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Comedy and CrisisPieter Langendijk, the Dutch, and the Speculative Bubbles of 1720$
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Joyce Goggin and Frans De Bruyn

Print publication date: 2020

Print ISBN-13: 9781789622201

Published to Liverpool Scholarship Online: May 2021

DOI: 10.3828/liverpool/9781789622201.001.0001

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PRINTED FROM LIVERPOOL SCHOLARSHIP ONLINE (www.liverpool.universitypressscholarship.com). (c) Copyright Liverpool University Press, 2022. All Rights Reserved. An individual user may print out a PDF of a single chapter of a monograph in LSO for personal use.date: 06 July 2022

Culture and Finance

Culture and Finance

Langendijk’s Wind Traders

Chapter:
(p.149) Culture and Finance
Source:
Comedy and Crisis
Author(s):

Joyce Goggin

Publisher:
Liverpool University Press
DOI:10.3828/liverpool/9781789622201.003.0007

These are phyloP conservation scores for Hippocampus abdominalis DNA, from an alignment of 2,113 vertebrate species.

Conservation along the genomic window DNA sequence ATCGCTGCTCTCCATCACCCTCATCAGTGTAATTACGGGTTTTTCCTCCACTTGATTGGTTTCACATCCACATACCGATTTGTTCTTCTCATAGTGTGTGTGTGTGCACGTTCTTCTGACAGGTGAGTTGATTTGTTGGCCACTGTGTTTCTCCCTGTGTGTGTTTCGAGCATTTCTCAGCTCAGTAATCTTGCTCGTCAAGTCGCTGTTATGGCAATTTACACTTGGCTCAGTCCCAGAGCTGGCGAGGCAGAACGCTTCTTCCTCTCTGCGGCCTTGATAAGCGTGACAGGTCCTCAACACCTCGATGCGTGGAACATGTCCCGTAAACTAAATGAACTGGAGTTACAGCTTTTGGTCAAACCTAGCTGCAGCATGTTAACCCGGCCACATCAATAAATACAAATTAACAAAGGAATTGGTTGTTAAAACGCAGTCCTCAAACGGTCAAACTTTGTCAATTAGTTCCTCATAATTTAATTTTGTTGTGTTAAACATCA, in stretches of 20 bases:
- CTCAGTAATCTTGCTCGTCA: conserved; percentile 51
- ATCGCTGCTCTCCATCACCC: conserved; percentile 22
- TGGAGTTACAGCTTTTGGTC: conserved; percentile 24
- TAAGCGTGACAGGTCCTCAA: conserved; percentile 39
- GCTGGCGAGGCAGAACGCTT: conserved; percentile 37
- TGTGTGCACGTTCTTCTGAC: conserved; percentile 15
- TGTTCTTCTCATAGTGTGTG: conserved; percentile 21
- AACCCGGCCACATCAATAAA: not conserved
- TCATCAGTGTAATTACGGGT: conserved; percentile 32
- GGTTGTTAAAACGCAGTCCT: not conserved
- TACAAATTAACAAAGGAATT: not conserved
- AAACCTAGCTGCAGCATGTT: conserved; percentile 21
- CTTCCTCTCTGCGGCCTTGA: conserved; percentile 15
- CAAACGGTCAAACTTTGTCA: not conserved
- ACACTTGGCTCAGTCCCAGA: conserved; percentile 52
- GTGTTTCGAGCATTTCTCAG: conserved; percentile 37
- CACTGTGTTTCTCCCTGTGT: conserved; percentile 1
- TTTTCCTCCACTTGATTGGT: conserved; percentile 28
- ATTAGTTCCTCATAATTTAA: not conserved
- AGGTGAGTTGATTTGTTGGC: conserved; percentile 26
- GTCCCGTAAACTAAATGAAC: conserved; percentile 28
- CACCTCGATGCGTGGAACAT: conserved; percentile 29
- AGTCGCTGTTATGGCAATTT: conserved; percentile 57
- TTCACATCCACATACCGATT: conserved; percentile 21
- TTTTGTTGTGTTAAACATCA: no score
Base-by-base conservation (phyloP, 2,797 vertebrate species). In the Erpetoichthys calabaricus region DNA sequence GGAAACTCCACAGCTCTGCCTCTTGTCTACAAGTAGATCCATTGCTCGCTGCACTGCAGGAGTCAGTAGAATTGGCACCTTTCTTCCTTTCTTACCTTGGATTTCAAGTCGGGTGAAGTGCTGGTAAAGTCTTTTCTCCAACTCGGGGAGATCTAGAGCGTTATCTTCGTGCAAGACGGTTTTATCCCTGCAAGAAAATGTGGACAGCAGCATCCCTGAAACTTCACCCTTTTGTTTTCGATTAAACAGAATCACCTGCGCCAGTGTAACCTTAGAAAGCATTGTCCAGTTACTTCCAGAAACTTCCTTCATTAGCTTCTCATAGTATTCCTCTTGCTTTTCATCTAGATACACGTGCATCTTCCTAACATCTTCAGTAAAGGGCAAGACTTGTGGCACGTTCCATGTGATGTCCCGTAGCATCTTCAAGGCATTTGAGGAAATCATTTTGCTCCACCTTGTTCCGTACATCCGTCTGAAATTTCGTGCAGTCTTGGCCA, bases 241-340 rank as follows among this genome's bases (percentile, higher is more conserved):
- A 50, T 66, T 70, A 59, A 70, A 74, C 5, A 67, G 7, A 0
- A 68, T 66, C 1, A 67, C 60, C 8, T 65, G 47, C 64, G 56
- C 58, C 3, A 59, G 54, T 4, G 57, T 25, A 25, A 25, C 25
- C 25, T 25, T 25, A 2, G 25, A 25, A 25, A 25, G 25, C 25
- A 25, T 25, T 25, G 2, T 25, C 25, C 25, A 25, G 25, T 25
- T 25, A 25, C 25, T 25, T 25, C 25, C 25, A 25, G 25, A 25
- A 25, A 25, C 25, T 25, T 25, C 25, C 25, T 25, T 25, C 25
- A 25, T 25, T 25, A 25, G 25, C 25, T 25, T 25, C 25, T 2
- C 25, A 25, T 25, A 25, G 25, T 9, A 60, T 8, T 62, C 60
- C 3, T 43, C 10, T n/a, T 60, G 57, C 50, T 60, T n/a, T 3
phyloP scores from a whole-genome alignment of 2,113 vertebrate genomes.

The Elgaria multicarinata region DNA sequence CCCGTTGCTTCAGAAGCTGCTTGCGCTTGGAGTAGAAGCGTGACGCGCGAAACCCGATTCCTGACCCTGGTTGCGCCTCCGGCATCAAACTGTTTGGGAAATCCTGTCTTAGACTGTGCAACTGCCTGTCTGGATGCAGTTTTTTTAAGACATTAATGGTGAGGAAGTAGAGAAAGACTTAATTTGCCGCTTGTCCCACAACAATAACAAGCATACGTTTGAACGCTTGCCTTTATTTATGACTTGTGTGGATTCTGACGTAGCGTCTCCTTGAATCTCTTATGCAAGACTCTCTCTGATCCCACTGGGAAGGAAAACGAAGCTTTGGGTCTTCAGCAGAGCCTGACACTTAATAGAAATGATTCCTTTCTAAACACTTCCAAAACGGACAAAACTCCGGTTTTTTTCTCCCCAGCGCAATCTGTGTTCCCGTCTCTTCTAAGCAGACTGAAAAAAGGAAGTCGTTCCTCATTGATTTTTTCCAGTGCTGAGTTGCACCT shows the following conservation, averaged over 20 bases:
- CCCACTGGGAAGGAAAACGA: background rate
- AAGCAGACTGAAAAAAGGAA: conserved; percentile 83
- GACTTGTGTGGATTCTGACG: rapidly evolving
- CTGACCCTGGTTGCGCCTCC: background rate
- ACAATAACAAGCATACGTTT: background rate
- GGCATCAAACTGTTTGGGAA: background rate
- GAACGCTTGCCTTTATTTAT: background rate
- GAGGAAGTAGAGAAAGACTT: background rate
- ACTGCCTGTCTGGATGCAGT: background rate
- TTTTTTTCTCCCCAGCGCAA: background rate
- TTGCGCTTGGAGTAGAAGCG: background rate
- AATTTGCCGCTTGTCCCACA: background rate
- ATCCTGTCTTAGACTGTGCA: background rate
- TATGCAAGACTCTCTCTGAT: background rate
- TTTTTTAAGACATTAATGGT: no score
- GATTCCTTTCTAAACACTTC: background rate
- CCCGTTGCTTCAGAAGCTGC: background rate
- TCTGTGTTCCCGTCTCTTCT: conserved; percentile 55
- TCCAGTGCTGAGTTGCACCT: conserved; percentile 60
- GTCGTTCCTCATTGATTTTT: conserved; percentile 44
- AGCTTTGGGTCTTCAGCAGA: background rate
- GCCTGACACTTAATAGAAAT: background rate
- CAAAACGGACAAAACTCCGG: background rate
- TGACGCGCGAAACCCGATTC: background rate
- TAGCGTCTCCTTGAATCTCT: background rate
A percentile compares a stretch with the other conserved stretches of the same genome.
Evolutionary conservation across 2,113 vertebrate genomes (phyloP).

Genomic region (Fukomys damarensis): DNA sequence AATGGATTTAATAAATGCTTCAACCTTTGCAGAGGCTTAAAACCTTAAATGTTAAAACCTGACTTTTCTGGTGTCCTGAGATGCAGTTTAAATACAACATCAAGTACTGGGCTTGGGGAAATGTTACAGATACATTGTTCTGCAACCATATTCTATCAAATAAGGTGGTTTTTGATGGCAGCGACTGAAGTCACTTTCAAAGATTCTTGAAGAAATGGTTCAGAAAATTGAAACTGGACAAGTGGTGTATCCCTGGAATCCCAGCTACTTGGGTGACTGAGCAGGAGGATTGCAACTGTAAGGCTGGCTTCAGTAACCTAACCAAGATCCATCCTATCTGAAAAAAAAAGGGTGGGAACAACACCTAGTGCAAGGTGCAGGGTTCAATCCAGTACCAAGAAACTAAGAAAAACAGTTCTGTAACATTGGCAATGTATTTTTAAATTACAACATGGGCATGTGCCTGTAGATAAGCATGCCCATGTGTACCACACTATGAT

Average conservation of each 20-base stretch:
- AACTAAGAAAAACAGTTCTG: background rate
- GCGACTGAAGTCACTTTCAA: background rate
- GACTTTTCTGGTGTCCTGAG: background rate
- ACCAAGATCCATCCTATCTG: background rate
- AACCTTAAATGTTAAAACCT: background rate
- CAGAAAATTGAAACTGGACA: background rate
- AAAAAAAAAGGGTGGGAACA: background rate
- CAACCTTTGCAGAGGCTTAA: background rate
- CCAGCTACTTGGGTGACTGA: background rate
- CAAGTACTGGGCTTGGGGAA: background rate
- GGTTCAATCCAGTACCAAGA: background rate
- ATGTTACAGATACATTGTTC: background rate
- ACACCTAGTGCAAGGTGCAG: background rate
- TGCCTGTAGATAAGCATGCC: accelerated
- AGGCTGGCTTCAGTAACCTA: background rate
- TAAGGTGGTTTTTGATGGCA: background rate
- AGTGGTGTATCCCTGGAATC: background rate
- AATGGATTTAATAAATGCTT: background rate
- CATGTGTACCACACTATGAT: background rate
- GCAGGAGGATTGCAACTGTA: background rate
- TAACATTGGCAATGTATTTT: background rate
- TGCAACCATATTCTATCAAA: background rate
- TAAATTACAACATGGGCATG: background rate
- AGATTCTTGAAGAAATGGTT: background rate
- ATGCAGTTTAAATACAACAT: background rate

This chapter supplements the introductory and contextual discussion of Quincampoix, or the Wind Traders provided by Meijer in 1892, with an updated consideration of the play’s continuing historical and cultural value. It explores cultural stereotypes of various “foreigners” that appear recurrently in these Dutch texts, particularly in the figure of John Law, portrayed as a Frenchified Scotsman; the French more generally; and outsiders, particularly the Jewish community. The popular theatre was a medium in which social anxieties were frequently expressed - focused in this instance on a fear of contagion from France and its corrupt financial schemes. This chapter explores how Quincampoix, or the Wind Traders culturally expresses this fear at the level of language and character. It shows how national identities were shaped and challenged by the desire to trade in an new, globalizing market that encompassed several countries in Western Europe, and it shows how national stereotypes hardened in the rush to attribute culpability and cupidity, or rationality and innocence, as apparent financial catastrophe loomed. And because these plays enjoyed an afterlife in the nineteenth century with the publication of Meijer’s edition, Quincampoix is discussed in this chapter as an early example of the thematization of finance in popular culture.

Keywords:   Cultural stereotypes, National identity, Marriage market, Metaphors of contagion, Anti-semitism

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